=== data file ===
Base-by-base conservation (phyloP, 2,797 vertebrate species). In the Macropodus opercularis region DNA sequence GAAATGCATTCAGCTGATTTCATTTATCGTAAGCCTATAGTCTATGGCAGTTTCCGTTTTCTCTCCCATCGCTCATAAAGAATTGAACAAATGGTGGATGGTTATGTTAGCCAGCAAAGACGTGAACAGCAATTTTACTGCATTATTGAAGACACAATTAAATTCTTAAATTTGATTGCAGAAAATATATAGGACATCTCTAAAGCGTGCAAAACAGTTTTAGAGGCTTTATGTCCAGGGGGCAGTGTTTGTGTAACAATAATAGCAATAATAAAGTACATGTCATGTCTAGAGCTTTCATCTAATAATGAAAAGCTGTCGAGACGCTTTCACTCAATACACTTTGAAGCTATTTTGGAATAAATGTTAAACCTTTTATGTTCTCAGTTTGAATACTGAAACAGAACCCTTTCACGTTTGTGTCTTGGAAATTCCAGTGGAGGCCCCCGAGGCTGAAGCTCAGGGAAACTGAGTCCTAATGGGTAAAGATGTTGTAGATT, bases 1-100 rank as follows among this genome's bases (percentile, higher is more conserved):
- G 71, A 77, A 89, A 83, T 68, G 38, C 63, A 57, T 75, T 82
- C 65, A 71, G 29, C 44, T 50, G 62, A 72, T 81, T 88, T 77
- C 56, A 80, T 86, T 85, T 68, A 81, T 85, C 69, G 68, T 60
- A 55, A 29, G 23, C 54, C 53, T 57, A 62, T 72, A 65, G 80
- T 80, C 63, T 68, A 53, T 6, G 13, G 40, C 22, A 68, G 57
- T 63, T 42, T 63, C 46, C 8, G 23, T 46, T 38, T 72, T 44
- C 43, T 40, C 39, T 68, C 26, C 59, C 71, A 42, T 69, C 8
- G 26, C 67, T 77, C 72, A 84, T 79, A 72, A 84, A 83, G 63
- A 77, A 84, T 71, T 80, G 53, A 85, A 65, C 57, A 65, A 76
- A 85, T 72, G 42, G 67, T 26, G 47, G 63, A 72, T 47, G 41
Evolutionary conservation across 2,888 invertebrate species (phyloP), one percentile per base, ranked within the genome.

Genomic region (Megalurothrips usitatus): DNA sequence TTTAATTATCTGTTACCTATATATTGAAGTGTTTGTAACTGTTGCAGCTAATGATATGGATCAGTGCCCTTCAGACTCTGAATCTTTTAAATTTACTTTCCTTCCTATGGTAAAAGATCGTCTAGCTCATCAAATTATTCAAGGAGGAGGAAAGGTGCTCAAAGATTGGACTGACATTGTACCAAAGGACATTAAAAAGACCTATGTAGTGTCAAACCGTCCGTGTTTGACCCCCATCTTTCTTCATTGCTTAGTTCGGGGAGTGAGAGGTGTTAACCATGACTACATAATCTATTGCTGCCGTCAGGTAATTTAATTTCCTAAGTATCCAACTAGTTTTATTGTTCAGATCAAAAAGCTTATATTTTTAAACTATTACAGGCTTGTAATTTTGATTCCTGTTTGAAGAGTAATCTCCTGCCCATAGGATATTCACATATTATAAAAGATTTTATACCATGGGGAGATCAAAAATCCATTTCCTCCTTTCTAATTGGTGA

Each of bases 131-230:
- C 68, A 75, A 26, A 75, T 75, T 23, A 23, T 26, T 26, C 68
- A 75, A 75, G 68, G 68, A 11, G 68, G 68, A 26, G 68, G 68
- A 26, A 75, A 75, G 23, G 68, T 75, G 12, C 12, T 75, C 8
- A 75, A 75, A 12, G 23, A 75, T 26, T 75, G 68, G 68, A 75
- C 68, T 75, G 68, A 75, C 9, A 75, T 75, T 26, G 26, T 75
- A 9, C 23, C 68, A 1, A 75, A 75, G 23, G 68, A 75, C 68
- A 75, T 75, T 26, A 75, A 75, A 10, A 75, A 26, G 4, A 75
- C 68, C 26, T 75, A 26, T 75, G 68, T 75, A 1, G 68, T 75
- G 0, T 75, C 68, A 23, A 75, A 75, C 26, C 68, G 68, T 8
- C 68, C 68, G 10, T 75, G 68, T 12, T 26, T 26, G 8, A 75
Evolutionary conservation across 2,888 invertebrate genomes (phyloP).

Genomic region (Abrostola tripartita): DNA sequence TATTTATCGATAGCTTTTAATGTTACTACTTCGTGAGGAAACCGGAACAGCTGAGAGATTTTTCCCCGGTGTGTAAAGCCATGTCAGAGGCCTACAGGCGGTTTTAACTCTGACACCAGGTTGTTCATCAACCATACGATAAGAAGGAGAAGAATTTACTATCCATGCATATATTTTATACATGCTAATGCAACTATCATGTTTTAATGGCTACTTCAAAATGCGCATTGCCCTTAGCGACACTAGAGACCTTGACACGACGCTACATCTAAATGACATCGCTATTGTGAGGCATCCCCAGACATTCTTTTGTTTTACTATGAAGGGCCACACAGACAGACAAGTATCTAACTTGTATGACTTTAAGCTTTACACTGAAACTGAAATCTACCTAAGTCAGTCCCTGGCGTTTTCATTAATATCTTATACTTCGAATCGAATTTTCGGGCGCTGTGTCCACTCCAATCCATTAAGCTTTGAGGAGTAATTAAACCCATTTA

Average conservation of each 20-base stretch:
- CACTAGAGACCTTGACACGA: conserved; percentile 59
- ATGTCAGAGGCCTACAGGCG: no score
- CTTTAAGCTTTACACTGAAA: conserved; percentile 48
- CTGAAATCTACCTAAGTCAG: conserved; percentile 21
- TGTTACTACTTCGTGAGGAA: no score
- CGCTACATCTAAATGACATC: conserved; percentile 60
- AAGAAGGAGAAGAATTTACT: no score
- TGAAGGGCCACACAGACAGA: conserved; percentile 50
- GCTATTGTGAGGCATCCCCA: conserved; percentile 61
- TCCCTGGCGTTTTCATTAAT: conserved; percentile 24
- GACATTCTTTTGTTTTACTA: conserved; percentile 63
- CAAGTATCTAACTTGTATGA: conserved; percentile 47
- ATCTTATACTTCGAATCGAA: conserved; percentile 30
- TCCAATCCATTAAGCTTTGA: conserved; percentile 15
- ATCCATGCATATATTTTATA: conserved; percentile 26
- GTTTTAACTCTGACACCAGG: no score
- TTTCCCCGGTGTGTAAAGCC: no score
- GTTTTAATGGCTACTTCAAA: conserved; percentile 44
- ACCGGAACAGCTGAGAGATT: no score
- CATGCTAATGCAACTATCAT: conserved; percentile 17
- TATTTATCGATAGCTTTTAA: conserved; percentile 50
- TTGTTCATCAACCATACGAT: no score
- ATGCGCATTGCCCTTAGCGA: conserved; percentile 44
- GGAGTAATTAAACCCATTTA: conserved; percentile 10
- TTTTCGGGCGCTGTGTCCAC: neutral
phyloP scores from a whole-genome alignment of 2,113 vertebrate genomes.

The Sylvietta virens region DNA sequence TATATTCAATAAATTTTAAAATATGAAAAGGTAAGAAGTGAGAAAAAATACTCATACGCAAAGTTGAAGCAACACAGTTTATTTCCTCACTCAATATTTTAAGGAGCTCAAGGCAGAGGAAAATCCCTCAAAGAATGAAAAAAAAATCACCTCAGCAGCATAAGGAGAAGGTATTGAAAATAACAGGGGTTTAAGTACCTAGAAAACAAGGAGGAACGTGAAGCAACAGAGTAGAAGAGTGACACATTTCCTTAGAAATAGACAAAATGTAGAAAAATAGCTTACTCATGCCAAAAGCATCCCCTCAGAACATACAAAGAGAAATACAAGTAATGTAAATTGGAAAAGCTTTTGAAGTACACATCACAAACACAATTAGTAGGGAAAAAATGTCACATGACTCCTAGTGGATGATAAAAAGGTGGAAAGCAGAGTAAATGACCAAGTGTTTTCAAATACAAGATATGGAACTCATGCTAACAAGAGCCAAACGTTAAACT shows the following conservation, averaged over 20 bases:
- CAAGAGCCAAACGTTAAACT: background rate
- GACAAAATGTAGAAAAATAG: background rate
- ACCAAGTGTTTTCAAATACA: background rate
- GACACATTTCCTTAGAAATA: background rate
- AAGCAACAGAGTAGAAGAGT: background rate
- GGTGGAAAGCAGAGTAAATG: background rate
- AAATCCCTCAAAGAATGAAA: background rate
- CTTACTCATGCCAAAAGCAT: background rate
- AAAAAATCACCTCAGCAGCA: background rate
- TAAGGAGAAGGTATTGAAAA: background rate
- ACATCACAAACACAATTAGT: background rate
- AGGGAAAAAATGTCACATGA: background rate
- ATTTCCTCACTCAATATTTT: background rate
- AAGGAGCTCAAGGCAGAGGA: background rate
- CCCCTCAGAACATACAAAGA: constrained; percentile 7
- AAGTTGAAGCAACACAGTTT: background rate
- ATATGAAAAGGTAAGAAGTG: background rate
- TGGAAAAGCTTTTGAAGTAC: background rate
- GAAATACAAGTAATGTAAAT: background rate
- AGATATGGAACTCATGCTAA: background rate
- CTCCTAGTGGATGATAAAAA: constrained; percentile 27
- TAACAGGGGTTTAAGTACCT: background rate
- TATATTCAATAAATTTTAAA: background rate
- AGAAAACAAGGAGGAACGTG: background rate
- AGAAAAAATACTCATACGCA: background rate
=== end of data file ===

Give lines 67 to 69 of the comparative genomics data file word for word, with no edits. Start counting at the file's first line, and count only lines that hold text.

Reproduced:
- ATTTCCTCACTCAATATTTT: background rate
- AAGGAGCTCAAGGCAGAGGA: background rate
- CCCCTCAGAACATACAAAGA: constrained; percentile 7